If the storage software system and storage devices are instead distributed over a network, control of the storage system can be separated from the flow of data (see figure below). The bottleneck is removed, allowing more rapid data transmission and scalability of performance and capacity. Workstation-class systems used as storage servers provide the high-performance required and reduce the cost for storage server hardware in the bargain.

Focus on the Network
Operating on a high-performance network, the High-Performance Storage System uses a variety of cooperating distributed servers to control the management and movement of data stored on devices attached directly to the network. HPSS is designed to allow data to be transferred directly from one or more disk or tape controllers to a client once an HPSS server has established a transfer session. Its interfaces support parallel or sequential access to storage devices by clients executing parallel or sequential applications. HPSS can even manage data transfers in a situation where the number of data sources and destinations are different. Parallel data transfer is vital in situations that demand fast access to very large files and to reach the high data transfer rates of present and future supercomputers.
All aspects of HPSS are scalable so that the storage system can grow incrementally as user needs increase. The parallel nature of HPSS is one key to its scalability. For example, if a system has a storage device that can deliver 100 megabytes (100 million bytes) per second but a gigabyte (a billion bytes) per second is needed, then 10 devices in parallel, controlled by HPSS software, can be used to "scale up" to the new requirement. With this design, HPSS will be able to handle almost unlimited storage capacity, data transfer rates of billions of bytes per second and beyond, virtually unlimited file sizes, millions of naming directories, and hundreds to thousands of simultaneous clients.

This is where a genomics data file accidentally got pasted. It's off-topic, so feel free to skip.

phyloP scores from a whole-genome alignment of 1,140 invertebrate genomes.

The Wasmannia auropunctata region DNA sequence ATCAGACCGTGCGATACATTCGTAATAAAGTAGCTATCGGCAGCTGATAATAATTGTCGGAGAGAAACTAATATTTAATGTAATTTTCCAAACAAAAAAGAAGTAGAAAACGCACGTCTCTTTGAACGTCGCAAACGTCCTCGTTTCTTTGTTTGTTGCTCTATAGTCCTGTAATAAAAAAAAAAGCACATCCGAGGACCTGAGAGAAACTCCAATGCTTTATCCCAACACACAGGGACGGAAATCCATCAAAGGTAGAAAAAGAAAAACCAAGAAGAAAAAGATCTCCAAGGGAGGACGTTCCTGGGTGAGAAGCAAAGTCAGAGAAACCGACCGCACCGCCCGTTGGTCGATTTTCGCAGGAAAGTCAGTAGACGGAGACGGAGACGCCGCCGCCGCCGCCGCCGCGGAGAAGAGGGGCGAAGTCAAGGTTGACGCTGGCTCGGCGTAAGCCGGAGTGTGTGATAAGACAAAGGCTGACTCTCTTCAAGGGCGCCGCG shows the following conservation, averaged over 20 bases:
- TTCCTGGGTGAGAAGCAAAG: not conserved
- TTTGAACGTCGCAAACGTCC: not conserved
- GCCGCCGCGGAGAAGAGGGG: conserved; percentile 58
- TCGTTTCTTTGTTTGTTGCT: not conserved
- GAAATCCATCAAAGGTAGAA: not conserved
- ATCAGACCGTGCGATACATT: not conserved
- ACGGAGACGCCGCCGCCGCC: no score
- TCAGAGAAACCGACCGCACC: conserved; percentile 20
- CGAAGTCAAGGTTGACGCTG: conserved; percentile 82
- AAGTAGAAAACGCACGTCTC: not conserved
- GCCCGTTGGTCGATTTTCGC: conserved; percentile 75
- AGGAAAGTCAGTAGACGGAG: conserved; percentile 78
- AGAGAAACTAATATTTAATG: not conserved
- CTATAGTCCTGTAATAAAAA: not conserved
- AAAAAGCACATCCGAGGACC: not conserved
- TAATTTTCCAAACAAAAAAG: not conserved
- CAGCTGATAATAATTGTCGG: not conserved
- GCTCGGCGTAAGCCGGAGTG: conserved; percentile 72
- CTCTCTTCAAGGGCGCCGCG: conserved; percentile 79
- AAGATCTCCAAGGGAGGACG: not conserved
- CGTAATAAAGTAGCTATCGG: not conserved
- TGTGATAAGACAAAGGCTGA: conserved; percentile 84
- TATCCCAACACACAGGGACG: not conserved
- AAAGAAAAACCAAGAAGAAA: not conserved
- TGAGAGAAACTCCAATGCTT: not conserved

HPSS uses several mechanisms to ensure data reliability and integrity. An important one is the use of transactions, which are groups of operations that either take place together or not at all. The problem with distributed servers working together on a common job is that one server may fail or not be able to do its part. Transactions assure that all servers successfully complete their job or the function is aborted. Although transactional integrity is common in relational data management systems, it is new in storage systems.
HPSS was designed to support a range of supercomputing client platforms, operate on many vendors' platforms, and use industry-standard storage hardware. The basic infrastructure of HPSS is the Open Software Foundation's Distributed Computing Environment because of its wide adoption among vendors and its almost universal acceptance by the computer industry. The HPSS code is also available to vendors and users for transferring HPSS to new platforms.
The principal HPSS development partners are IBM Worldwide Government Industry and four national laboratories--Lawrence Livermore, Los Alamos, Oak Ridge, and Sandia. There have been two releases of HPSS thus far, and IBM is marketing the system commercially. HPSS has already been adopted by the California Institute of Technology/Jet Propulsion Laboratory, Cornell Theory Center, Fermi National Accelerator Laboratory, Maui High-Performance Computer Center, NASA Langley Research Center, San Diego Supercomputer Center, and the University of Washington, as well as by the participating Department of Energy laboratories.
In combination with computers that can produce and manipulate huge amounts of data at ever-increasing rates, HPSS's scalable, parallel, network-based design gives users the capability to solve problems that could not be tackled before. As computing capacity and memory grow, so will HPSS evolve to meet the demand.

--Katie Walter

Key Words: computer network, hierarchical storage management, large-scale computer storage, parallel computing, supercomputing.

For further information, contact Dick Watson (510) 422-9216 ( or visit the HPSS Internet home page at